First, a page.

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Five ways UNICEF is helping children after the Indonesian tsunami and earthquake

When disaster strikes, UNICEF is there to protect and care for children.

We are keeping children safe.

Almost 3,000 people are dead or missing as a result of the earthquake and tsunami, leaving a huge number of separated children. UNICEF social workers have started the process of identifying unaccompanied children and reuniting them with their families. UNICEF is also providing psychosocial support to traumatised children by creating safe spaces for children to play and recover.


We are helping children get back to school.

Almost 3,000 schools were affected by the disaster. To give children somewhere to learn, scores of UNICEF school tents have already been set up, with another 450 tents on their way. And UNICEF is providing education supplies so that children don’t have to miss out on their vital learning.


We are keeping children healthy.  

Many vaccines were damaged due to lack of a consistent electricity supply in the days after the disaster. Vaccine stocks are being resupplied on a daily-basis, and health volunteers are providing services in temporary tents and health centres.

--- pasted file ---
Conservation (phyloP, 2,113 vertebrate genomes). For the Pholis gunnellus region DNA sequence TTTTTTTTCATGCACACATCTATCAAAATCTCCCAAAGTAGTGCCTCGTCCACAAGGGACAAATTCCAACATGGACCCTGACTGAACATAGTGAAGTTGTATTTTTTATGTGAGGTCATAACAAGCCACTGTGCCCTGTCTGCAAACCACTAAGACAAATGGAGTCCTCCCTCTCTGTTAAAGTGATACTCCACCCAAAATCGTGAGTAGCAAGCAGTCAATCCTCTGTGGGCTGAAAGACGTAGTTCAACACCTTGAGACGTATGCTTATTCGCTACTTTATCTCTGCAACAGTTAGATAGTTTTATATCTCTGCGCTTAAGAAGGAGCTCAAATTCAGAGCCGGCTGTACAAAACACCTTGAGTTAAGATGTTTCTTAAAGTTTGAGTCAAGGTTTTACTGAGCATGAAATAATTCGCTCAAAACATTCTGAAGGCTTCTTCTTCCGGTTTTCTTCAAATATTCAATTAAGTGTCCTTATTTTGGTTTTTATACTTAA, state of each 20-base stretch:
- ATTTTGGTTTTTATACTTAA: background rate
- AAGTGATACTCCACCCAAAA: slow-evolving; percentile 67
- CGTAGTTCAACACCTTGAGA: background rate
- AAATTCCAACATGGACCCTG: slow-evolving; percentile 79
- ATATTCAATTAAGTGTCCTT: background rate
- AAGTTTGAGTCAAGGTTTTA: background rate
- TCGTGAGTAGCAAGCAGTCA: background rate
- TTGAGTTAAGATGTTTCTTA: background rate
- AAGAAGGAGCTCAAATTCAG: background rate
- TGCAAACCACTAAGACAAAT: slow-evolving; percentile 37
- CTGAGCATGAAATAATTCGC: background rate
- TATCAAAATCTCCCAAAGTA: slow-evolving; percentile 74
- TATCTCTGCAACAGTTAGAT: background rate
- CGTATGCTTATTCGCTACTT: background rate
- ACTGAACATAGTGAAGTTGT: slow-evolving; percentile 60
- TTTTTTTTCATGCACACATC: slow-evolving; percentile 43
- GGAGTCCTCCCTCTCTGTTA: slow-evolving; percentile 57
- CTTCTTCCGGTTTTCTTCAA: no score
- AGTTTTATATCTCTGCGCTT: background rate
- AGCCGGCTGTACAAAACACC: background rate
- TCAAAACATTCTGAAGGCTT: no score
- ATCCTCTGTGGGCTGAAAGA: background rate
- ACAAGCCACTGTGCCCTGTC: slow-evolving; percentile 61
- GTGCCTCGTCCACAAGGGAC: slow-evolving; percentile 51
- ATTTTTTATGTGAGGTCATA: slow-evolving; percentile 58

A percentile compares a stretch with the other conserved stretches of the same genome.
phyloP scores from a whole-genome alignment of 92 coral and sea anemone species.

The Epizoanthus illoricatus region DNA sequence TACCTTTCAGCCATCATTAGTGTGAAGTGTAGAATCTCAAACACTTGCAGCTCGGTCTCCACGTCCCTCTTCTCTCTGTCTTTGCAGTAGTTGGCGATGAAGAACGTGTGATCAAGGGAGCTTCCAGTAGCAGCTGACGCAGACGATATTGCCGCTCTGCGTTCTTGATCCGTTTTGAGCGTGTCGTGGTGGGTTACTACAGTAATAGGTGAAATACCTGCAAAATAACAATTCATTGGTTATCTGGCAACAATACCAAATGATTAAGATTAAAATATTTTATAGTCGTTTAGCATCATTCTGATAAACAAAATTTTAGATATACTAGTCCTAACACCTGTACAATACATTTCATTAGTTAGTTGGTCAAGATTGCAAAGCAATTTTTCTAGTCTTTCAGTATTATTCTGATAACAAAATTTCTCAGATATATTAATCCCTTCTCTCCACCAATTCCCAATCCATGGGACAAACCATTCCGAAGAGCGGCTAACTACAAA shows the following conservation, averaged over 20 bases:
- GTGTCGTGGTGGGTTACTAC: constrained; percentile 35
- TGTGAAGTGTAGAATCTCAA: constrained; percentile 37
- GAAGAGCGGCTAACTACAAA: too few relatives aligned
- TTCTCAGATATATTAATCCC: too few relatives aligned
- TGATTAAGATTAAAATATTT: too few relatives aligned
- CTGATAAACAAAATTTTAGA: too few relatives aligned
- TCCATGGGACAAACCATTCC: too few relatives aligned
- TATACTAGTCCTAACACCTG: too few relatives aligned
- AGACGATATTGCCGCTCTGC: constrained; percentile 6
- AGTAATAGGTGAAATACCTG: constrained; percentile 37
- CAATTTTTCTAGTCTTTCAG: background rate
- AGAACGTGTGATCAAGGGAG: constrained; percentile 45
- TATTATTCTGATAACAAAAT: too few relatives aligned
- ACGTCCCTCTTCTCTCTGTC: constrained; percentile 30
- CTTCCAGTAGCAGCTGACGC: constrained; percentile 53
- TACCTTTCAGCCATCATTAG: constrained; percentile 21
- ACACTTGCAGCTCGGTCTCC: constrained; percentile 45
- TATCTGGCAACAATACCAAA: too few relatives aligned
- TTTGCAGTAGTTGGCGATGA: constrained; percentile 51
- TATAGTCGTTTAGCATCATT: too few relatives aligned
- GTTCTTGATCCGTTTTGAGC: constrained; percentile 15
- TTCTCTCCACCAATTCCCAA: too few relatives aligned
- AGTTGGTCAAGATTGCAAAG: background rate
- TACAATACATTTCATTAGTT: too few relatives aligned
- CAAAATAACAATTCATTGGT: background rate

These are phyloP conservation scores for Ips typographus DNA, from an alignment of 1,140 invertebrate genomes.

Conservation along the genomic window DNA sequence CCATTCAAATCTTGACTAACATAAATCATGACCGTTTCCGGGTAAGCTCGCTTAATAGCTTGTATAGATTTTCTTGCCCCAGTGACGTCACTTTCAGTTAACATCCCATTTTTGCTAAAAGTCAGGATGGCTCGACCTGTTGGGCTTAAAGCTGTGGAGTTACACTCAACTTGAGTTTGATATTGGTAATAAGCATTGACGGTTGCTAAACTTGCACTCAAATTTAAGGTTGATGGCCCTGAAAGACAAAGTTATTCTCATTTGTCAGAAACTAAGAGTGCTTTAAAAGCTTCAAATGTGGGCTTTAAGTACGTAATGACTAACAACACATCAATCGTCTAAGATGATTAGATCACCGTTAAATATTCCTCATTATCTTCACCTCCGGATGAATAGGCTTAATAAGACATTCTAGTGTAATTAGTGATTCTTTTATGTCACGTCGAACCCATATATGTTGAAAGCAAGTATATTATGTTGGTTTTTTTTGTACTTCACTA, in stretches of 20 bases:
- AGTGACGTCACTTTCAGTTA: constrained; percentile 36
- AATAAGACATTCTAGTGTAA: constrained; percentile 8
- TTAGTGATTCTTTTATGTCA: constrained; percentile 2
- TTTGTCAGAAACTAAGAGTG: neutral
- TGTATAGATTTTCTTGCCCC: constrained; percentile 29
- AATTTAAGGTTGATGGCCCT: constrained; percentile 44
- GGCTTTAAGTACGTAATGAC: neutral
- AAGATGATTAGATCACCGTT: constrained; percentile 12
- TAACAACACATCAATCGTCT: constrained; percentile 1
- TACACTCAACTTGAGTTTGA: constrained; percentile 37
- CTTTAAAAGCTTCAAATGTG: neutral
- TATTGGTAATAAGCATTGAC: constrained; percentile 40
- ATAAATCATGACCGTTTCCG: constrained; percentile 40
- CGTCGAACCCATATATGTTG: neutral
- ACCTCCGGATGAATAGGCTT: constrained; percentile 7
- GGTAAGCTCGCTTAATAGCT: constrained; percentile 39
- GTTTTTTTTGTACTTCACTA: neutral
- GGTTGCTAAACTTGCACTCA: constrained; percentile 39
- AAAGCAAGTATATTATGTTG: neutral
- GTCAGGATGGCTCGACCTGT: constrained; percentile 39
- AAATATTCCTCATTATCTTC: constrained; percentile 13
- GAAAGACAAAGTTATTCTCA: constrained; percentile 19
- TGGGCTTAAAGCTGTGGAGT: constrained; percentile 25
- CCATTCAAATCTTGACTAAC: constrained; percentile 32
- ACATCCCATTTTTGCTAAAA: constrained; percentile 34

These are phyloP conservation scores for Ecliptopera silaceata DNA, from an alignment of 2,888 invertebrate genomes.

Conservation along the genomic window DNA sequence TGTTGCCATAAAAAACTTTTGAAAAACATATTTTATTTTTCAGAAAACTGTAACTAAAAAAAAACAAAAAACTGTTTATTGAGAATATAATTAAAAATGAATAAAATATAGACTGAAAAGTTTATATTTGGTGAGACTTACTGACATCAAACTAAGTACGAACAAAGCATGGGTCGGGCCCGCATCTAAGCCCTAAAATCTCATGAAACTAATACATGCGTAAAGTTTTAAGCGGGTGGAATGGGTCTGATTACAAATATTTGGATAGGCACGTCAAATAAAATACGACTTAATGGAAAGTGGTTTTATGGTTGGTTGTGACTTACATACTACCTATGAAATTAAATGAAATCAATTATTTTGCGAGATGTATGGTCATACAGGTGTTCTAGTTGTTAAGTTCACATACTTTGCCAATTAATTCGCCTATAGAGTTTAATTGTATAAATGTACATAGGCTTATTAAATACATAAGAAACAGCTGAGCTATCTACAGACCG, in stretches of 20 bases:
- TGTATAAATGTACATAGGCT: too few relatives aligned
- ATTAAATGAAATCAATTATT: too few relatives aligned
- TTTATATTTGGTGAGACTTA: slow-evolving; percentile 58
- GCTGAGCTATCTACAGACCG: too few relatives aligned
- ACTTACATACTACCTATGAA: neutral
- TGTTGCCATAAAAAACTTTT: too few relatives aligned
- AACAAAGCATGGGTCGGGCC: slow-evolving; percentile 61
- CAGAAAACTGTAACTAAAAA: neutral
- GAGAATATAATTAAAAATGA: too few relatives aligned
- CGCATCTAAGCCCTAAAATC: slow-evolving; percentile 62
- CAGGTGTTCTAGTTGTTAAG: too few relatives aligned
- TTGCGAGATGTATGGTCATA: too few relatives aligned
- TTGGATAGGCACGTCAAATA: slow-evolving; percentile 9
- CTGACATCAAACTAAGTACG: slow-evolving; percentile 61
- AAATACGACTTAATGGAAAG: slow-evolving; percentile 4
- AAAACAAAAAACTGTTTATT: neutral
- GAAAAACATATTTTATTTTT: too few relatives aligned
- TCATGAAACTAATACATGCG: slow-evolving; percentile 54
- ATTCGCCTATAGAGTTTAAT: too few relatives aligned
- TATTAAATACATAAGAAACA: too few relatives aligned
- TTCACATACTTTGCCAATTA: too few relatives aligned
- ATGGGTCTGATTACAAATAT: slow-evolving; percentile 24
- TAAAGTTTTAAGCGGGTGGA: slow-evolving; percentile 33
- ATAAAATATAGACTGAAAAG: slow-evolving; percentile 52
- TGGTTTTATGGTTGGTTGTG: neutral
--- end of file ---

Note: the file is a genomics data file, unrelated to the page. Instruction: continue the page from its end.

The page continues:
We are providing families with clean water.  

After any natural disaster, restoring clean and safe water is vital to reduce the chances of water-borne disease. UNICEF is working to improve the water and sanitation conditions through hygiene promotion, installing proper sanitation and drinking water supplies, and sending emergency hygiene kits to affected families.


We are preventing babies from becoming malnourished.

With so many people having lost homes and possessions, babies are at risk of not getting the vital nutrients to keep them growing healthily, UNICEF is helping establish and run infant and young child feeding centres in five locations. Planning is also underway for an emergency feeding programme in affected districts. In total, around 665,000 children are in need of assistance as a result of this disaster, and the recent Lombok earthquake. UNICEF is doing everything it can for all of them.

In total, around 665,000 children are in need of assistance as a result of this disaster, and the recent Lombok earthquake. UNICEF is doing everything it can for all of them.

If you'd like to be part of this life-changing work for children, please consider making a donation to our Indonesian Disaster Appeal.